Why Foxglove Corner?

20150730_125643Once upon a time – about five years ago – my garden had a foxglove year.

Has your garden ever decided that this year one particular species of flower will do exceedingly well? Not kinda well or very well but sensationally well. It’s like you hit the jackpot of that particular species that year.

Five years ago for me it was foxgloves. For no reason I can fathom foxgloves grew and flourished all over my garden. I had foxgloves in every corner, foxgloves across the back, foxgloves standing sentry at every corner of the house. I was overwhelmed with foxgloves.

I wanted them to last forever. They were so glorious, such an improvident splurge of pink. Bees loved them and it  was then I realized that bees have to completely disappear inside the flower to reach the pollen. I’d see a bee then it would be gone, only to reappear a few moments later to continue its task.

There were so many bees appearing and disappearing that I thought I might set up as a sort of bee traffic cop. “You, the bee that just arrived, over to the left, and start at the bottom, then work upwards.”

“You, start on the tall foxglove over there, but watch out for the big bee half way up – you can’t see him right now but he’s been working the stem for the last ten minutes.”

Somehow they managed their own system without my assistance. There was no bee quarreling and the plants stood still and tall, allowing their pollen to be harvested.

I thought with all this pollination there would be even more foxgloves the following year, but no. A few grew, but no glorious excess. However, I had already named my garden “Foxglove Corners”. The year of the foxglove is permanently etched in my memory.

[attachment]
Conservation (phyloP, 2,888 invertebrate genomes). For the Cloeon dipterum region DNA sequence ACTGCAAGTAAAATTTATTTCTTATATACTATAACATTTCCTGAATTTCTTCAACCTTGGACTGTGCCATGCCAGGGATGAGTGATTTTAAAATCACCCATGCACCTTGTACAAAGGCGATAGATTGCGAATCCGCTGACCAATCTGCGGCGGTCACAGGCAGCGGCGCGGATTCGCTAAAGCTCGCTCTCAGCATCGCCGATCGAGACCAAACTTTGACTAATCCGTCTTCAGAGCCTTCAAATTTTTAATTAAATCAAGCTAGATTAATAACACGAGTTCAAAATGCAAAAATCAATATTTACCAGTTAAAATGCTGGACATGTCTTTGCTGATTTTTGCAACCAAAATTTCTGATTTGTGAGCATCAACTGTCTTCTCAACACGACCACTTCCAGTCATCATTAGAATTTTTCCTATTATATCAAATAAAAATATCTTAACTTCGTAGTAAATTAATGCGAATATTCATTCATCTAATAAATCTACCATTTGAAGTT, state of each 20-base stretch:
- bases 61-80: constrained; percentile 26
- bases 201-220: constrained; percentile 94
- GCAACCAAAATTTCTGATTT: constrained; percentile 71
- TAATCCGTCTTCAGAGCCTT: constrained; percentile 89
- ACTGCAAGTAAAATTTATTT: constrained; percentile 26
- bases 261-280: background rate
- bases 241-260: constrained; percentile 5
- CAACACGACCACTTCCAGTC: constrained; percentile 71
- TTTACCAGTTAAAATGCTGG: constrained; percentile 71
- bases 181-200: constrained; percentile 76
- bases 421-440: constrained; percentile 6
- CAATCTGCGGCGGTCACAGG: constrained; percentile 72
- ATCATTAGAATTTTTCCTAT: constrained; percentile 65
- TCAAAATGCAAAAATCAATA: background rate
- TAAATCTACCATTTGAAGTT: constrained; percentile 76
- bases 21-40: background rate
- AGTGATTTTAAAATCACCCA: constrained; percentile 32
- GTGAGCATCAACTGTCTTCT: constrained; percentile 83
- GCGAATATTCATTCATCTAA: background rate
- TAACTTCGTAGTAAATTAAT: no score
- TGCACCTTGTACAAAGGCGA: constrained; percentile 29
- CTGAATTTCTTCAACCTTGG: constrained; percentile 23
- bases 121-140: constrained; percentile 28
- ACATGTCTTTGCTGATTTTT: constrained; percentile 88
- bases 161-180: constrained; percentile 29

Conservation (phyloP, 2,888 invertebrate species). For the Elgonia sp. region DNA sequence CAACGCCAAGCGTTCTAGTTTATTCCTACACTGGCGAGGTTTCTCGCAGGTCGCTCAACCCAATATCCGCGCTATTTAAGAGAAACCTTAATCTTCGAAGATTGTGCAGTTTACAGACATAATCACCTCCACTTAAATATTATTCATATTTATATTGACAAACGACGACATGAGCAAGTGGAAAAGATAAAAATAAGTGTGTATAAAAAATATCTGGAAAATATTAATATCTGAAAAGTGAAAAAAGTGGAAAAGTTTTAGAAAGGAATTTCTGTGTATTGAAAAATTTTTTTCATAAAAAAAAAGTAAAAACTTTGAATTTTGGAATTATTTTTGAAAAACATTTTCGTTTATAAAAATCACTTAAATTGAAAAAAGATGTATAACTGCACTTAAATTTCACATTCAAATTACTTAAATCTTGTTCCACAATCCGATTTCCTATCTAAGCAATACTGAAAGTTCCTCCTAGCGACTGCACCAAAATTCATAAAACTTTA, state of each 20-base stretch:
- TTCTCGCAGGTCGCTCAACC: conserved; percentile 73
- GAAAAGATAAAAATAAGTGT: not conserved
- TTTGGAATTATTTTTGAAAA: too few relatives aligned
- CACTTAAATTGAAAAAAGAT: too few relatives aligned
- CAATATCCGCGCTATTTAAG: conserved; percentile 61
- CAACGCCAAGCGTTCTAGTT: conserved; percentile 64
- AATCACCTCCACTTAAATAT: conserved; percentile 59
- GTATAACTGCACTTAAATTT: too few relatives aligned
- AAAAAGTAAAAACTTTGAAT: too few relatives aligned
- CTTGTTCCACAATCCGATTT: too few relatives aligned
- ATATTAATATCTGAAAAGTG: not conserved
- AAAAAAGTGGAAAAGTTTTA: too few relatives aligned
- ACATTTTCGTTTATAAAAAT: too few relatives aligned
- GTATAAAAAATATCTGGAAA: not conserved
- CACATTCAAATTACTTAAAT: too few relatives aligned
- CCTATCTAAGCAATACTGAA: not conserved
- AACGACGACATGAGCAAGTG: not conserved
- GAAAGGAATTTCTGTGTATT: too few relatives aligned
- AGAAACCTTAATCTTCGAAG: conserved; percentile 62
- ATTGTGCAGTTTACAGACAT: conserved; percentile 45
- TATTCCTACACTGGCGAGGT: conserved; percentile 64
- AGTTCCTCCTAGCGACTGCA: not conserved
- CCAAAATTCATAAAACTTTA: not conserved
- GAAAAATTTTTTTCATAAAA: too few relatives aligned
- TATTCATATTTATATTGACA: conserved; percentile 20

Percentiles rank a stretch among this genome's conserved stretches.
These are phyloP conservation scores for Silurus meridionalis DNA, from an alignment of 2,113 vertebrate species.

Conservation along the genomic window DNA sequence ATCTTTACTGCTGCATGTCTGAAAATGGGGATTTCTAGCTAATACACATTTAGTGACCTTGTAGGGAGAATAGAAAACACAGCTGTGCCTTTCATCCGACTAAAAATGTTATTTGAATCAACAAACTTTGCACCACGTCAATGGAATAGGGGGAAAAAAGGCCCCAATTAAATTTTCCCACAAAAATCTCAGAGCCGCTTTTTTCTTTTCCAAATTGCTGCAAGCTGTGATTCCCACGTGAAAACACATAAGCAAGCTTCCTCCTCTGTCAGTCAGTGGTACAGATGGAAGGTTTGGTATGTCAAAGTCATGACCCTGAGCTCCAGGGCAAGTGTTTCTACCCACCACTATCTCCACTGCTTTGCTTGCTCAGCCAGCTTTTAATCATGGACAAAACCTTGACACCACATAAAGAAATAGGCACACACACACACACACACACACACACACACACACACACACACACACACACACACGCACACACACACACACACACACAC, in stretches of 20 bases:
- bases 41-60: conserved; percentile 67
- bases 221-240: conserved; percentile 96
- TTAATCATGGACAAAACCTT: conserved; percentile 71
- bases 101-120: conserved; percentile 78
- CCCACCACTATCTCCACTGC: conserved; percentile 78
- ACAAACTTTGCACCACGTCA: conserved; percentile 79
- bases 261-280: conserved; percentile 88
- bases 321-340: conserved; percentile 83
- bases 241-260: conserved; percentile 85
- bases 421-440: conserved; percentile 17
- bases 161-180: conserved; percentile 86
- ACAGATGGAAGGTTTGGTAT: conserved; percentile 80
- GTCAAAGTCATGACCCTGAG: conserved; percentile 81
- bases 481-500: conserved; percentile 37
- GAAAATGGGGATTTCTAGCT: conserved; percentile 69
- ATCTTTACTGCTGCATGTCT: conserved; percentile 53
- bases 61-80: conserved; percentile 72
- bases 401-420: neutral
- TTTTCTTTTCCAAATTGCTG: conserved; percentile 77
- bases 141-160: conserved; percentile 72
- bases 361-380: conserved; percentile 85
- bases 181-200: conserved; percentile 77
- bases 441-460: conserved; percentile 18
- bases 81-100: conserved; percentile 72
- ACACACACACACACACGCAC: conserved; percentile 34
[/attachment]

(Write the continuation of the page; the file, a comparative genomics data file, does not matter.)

With time, of course, even that splendiferous display faded. The flowers died. I pulled the plants up and consigned them to the compost. I wished that glory could have lasted forever.

But glory that lasts for ever is no longer glory – it becomes standard issue. You see a beautiful rose and it leaves you breathless with its perfection. So you go to a display of the local rose society and you see hundreds of perfect roses. Rose perfection becomes standard issue. You go home and realize that your own roses are nice but a long way short of perfection. The magic has vanished.

I believe that nature occasionally gives us a glimpse of her magic. When I was a child my grandfather would once in a while open up his big old-fashioned watch and show me the workings ticking away. It was like magic to me, so much happening in such a tiny space.

Once in a while nature allows us a peek at her magic. If you spend time in your garden you increase the odds of seeing the magic – you’re around it more and you become sensitized to it.

Sometimes it’s big, flamboyant magic, like a garden full of pink foxgloves. Sometimes it’s tiny magic, like a hummingbird bathing. It’s not woo-woo magic. It’s magic like someone lifted a corner of an invisible curtain and you alone were able to see what lies behind it.

I was privileged to have my foxgloves for a whole summer. ‘Foxglove Corner’ keeps the magic alive for me.

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